Copyright © 2014 Elsevier Ireland Ltd. All rights reserved.
Available from: Ann Kelly
- "Methadone-exposed babies have demonstrated reduced birth weight and head circumference, prematurity,  and rates of neonatal withdrawal syndrome ranging from 46%  to 97% [12,23]. A dose–response relationship between methadone and neonatal abstinence syndrome (NAS) has been reported in a large series of 618 women  but a meta-analysis by the same author  and others  did not confirm these findings. A recent prospective study by this group concluded that neonates exposed to methadone doses ≥ 80 mg required higher cumulative doses of morphine treatment for NAS but attributed this to concomitant use of other drugs . "
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The prevalence of maternal drug use during pregnancy in North America has been estimated to be as high as 6-10%. The consequences for the newborn include increased risk for perinatal mortality and ongoing physical, neurobehavioral, and psychosocial problems. Methadone is frequently used to wean women off street drugs but is implicated as a cause of adverse fetal/neonatal outcomes itself. The purpose of our study was to test the ability of maternal acupuncture treatment among mothers who use illicit drugs to reduce the frequency and severity of withdrawal symptoms among their newborns.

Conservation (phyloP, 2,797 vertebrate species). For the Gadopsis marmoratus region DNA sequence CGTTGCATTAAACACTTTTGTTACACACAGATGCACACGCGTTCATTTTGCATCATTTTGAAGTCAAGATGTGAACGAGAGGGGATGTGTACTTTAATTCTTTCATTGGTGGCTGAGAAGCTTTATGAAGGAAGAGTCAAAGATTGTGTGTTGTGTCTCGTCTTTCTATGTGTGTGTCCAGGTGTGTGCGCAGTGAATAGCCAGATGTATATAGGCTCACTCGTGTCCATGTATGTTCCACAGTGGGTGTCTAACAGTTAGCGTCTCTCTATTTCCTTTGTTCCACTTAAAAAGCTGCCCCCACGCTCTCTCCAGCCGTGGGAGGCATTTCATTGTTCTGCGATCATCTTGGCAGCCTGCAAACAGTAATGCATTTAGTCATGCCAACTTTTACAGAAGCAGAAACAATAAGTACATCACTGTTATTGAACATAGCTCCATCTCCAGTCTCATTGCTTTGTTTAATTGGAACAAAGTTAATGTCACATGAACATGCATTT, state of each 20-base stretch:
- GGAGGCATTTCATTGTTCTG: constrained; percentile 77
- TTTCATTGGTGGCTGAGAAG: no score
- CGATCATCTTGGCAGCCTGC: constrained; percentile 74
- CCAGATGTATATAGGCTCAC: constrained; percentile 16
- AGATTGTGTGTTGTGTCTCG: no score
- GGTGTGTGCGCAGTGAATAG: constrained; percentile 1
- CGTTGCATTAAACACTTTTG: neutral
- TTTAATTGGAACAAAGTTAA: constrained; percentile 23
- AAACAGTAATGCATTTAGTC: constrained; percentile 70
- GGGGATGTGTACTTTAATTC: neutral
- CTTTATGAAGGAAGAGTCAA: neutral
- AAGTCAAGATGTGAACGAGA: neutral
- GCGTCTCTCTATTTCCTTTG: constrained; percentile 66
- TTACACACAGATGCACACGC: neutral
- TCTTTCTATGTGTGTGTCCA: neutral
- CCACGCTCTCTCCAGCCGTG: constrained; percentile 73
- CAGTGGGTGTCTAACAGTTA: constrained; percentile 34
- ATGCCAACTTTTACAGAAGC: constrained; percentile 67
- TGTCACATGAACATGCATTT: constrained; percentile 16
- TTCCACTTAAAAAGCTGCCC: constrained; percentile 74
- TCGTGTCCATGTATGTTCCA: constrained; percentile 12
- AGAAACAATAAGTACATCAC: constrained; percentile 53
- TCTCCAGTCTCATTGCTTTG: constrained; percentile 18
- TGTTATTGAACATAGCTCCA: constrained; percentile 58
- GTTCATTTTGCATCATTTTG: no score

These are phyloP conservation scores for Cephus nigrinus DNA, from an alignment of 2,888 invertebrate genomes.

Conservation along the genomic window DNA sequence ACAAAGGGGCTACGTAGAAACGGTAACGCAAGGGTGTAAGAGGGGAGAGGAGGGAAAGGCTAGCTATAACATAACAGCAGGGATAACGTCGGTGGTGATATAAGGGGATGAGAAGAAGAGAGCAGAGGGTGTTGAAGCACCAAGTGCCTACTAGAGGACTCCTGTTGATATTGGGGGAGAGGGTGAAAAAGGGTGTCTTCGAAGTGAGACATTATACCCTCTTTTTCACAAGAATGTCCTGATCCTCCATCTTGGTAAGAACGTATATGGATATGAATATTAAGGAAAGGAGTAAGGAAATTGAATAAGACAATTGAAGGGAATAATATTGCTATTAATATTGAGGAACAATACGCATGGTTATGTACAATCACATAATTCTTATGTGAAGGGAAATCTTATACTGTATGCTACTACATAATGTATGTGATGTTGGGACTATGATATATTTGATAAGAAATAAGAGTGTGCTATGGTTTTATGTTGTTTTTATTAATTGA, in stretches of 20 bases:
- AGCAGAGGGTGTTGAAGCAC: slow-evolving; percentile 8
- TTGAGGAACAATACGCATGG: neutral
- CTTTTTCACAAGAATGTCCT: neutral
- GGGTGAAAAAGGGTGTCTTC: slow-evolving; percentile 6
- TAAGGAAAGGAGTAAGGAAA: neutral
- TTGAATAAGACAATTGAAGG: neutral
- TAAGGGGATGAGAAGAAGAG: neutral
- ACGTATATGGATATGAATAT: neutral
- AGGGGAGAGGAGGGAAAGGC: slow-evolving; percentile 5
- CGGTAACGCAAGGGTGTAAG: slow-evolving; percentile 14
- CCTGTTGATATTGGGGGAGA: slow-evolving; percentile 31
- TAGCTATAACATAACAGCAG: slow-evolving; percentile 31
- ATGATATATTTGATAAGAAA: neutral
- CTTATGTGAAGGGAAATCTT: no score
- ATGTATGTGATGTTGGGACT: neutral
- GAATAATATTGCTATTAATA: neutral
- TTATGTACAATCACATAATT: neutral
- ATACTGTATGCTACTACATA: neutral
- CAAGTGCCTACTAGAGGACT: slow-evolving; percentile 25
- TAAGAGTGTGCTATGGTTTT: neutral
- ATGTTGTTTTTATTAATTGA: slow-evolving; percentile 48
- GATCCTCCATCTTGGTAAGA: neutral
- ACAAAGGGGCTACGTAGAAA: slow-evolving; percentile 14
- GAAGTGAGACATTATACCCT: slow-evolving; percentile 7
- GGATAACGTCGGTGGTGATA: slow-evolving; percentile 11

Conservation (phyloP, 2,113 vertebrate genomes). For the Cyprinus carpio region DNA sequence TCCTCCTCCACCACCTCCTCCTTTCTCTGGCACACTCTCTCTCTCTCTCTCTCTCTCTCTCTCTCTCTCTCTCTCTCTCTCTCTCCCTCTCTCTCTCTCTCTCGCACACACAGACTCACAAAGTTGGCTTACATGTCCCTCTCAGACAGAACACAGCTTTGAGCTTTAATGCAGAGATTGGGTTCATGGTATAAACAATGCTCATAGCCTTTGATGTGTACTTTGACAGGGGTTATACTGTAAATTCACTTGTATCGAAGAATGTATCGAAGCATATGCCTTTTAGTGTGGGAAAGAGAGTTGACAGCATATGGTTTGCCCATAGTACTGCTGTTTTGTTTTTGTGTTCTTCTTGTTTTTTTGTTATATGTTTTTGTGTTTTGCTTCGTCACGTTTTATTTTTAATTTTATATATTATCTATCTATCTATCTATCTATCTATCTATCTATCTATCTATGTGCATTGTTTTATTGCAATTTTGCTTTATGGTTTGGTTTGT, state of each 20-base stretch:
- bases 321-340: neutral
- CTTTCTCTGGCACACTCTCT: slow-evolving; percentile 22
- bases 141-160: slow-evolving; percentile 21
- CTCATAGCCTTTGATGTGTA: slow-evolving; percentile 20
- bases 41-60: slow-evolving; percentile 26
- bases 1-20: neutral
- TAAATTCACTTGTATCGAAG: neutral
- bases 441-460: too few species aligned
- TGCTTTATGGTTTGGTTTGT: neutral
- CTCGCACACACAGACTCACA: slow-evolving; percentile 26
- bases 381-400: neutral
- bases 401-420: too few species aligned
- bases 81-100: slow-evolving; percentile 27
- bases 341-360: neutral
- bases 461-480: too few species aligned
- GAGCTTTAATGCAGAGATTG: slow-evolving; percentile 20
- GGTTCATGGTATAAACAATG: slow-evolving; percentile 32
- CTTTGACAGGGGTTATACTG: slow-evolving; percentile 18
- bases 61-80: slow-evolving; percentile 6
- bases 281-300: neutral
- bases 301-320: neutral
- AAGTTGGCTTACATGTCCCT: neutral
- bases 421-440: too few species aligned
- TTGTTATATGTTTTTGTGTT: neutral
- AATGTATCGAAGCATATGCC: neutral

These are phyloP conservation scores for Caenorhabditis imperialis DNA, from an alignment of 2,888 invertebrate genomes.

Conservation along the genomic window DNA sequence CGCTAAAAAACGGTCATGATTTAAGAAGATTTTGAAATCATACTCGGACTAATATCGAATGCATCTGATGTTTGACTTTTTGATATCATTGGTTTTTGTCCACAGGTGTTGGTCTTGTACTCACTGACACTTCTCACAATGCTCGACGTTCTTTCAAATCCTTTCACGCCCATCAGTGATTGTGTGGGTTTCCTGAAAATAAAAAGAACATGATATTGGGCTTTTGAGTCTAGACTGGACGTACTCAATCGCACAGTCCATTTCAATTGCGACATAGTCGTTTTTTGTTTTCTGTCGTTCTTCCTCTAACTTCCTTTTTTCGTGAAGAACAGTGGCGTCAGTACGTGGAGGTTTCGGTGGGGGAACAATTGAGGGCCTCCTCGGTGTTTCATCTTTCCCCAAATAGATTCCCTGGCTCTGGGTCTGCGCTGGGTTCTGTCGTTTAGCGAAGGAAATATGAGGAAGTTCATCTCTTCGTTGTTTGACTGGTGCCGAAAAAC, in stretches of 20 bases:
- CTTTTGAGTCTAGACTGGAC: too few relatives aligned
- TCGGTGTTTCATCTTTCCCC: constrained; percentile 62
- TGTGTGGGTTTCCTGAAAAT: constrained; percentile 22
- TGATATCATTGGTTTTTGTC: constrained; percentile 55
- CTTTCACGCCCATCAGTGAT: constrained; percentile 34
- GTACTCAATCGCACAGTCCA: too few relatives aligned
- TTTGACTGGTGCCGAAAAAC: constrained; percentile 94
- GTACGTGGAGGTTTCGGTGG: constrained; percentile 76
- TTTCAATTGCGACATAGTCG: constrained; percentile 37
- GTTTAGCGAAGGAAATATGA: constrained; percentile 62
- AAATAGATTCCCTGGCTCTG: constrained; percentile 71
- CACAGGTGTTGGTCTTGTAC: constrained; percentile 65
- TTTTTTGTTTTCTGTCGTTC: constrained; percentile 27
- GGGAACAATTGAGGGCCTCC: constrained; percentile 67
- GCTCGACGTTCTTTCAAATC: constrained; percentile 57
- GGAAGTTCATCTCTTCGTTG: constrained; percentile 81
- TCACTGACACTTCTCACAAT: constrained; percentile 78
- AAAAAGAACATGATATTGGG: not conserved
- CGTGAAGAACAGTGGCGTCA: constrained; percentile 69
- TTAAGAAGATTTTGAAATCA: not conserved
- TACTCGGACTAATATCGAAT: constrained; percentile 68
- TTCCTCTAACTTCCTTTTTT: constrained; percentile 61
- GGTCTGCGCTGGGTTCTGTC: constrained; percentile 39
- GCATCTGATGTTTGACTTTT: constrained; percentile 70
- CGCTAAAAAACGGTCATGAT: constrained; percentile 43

We randomly assigned chemically dependent pregnant women at BC Women's Hospital in Vancouver, British Columbia to daily acupuncture treatments versus usual care. By necessity, neither our participants nor acupuncturists were blinded as to treatment allocation. Our primary outcome was days of neonatal morphine treatment for symptoms of neonatal withdrawal. Secondary neonatal outcomes included admission to a neonatal ICU and transfer to foster care.